Yesterday, surrounded by high school coaches at the Louisiana High School Coaches Association convention in Baton Rouge, LSU defensive coordinator Dave Aranda explained his defensive philosophy.
Ross Dellenger of The Advocate was there to chronicle Aranda's talk, and came away with a very interesting look at how the first-year LSU defensive coordinator interprets defensive schemes. The piece points out that coaching clinics, like the one he was speaking, at have played a major role in his development and education as a play caller.
"All of the major pieces to what we do now, a lot of them came from coaching clinics," Aranda explained.
In Aranda's mind, there are two different types of defenses; one that fights like the 18th-century British forces that lined up and took turns firing at an opposing army lined up across from them, and then there's the guerrilla-style attacks that are versatile and constantly jumping out of the bushes with surprise attacks.
Aranda made a name for himself at previous stops like Hawaii, Utah State and Wisconsin, using the guerrilla warfare approach in situations where you may find your squad short on talent or numbers and can't quite go toe-to-toe, so he decided to to create confusion and force the offense to hesitate pre and post-snap, keeping them constantly off balance.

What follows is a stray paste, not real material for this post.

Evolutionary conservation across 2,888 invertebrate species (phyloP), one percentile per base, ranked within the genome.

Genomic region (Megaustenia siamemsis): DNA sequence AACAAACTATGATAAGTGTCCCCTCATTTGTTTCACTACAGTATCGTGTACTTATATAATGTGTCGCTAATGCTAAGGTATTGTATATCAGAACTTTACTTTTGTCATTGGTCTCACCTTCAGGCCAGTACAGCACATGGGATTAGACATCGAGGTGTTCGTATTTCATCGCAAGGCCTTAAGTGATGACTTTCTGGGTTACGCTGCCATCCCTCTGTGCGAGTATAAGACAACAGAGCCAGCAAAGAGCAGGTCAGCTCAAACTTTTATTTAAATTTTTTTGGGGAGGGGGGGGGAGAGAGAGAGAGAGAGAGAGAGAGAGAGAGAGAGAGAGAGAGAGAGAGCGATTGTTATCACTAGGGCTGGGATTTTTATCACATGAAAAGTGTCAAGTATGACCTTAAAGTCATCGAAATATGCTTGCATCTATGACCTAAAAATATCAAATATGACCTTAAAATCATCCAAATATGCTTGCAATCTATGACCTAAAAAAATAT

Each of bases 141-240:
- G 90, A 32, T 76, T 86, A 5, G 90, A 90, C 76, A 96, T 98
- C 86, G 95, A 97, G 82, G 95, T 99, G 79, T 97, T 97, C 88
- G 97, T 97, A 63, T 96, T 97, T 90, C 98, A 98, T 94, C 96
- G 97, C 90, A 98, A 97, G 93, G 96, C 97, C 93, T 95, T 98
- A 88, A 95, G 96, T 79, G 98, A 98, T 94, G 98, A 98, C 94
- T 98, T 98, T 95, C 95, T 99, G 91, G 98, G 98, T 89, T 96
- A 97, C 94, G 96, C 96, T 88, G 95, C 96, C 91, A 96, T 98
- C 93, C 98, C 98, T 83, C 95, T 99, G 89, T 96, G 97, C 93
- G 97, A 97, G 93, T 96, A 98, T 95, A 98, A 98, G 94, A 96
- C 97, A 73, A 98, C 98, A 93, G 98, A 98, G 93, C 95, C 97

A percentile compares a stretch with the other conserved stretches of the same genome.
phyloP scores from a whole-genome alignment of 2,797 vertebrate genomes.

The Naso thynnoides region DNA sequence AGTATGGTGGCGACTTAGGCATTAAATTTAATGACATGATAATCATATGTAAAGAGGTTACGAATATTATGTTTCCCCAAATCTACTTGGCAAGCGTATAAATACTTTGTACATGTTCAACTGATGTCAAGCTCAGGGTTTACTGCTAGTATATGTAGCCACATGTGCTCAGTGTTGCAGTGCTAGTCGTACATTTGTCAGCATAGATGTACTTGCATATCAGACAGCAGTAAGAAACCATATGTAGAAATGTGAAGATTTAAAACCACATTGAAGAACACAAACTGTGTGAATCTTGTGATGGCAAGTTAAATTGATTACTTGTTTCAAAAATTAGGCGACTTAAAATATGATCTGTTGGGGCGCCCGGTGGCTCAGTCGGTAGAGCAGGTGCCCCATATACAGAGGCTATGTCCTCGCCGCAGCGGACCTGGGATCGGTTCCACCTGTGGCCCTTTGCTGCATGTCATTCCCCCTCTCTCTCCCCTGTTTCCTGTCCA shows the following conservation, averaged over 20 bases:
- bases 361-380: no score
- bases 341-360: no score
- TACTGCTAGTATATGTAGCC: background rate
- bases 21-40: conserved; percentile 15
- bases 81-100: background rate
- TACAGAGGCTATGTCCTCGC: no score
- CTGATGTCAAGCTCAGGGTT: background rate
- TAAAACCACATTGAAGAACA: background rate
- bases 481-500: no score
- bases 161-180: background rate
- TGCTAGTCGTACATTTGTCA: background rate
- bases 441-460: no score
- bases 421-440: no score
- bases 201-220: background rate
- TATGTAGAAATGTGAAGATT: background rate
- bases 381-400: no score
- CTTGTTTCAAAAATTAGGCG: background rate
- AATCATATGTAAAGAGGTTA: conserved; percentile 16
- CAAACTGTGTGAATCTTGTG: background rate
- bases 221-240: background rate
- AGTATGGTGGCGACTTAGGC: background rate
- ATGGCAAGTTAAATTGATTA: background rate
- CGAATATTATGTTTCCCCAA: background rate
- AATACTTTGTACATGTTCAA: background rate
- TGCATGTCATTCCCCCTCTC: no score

When asked what his first defense will look like at LSU this fall, Aranda noted, "If we feel confident in our roles and confident in what’s being asked of us, we’ve got the ability to be successful to line up and do what we do." And if they're not, they can always go the guerrilla warfare route.
“The defense’s premise is built on deception, so that’s naturally going to be there. Once we can build upon the three calls we have, that’s going to lend itself to more zipping and zapping and misdirection, if you will.”
Head here to read more from Aranda, including more details about his unique defensive approach that uses pop culture references.